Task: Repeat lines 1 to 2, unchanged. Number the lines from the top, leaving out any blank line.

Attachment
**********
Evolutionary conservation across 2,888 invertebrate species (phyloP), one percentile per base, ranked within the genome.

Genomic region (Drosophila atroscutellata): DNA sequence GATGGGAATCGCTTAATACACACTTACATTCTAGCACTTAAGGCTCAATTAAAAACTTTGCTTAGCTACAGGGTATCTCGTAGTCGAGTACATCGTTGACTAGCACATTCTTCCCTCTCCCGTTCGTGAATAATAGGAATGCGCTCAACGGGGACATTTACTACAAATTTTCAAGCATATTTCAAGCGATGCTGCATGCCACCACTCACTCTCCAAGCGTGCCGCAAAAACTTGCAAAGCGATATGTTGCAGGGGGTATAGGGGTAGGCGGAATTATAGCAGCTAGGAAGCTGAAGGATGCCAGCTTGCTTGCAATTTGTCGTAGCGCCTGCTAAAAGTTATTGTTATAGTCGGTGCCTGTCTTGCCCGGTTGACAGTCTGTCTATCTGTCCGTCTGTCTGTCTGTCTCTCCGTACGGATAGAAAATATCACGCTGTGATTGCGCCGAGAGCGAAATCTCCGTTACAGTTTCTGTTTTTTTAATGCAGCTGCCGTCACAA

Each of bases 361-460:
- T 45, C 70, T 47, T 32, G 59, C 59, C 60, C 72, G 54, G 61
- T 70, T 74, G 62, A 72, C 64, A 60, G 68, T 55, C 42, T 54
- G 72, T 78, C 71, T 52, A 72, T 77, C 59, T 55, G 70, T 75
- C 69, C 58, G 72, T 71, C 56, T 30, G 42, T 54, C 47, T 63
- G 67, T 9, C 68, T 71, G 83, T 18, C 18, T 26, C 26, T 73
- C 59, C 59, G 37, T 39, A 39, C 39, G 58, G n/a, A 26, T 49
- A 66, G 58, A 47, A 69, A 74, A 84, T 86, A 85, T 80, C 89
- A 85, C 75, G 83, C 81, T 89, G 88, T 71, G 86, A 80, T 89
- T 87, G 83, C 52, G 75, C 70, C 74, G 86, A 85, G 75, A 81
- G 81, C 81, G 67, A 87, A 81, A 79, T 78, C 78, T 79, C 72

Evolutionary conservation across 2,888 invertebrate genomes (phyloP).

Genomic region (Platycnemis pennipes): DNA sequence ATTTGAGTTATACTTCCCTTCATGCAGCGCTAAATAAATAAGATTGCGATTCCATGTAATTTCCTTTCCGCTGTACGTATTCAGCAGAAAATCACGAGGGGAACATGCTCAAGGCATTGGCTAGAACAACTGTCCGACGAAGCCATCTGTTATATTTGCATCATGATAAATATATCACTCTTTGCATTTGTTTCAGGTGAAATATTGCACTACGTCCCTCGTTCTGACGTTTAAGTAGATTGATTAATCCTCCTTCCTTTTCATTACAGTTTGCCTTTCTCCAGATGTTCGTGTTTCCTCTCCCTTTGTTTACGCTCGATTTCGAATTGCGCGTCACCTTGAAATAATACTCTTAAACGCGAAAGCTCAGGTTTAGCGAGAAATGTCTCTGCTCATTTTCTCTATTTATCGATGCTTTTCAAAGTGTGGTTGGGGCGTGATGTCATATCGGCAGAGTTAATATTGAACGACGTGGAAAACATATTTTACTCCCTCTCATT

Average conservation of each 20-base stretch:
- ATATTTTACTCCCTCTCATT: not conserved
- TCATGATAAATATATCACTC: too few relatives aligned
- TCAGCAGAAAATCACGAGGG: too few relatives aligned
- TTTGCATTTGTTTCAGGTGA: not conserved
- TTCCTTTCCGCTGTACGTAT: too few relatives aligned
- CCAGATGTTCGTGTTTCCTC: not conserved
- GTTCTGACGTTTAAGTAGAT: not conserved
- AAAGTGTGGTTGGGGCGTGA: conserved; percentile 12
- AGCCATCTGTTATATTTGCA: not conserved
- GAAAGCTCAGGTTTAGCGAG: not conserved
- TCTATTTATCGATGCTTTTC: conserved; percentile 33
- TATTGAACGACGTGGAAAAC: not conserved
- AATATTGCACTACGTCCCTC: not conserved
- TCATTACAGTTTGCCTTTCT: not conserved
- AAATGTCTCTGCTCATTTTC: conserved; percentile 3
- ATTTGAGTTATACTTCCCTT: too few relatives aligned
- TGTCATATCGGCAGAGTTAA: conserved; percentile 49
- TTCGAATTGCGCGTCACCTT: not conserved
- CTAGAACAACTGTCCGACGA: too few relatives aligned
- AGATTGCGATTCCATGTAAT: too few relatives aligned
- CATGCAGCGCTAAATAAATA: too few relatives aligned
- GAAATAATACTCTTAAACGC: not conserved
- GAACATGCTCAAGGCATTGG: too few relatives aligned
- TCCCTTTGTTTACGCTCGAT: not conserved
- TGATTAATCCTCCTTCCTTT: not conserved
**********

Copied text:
Evolutionary conservation across 2,888 invertebrate species (phyloP), one percentile per base, ranked within the genome.

Genomic region (Drosophila atroscutellata): DNA sequence GATGGGAATCGCTTAATACACACTTACATTCTAGCACTTAAGGCTCAATTAAAAACTTTGCTTAGCTACAGGGTATCTCGTAGTCGAGTACATCGTTGACTAGCACATTCTTCCCTCTCCCGTTCGTGAATAATAGGAATGCGCTCAACGGGGACATTTACTACAAATTTTCAAGCATATTTCAAGCGATGCTGCATGCCACCACTCACTCTCCAAGCGTGCCGCAAAAACTTGCAAAGCGATATGTTGCAGGGGGTATAGGGGTAGGCGGAATTATAGCAGCTAGGAAGCTGAAGGATGCCAGCTTGCTTGCAATTTGTCGTAGCGCCTGCTAAAAGTTATTGTTATAGTCGGTGCCTGTCTTGCCCGGTTGACAGTCTGTCTATCTGTCCGTCTGTCTGTCTGTCTCTCCGTACGGATAGAAAATATCACGCTGTGATTGCGCCGAGAGCGAAATCTCCGTTACAGTTTCTGTTTTTTTAATGCAGCTGCCGTCACAA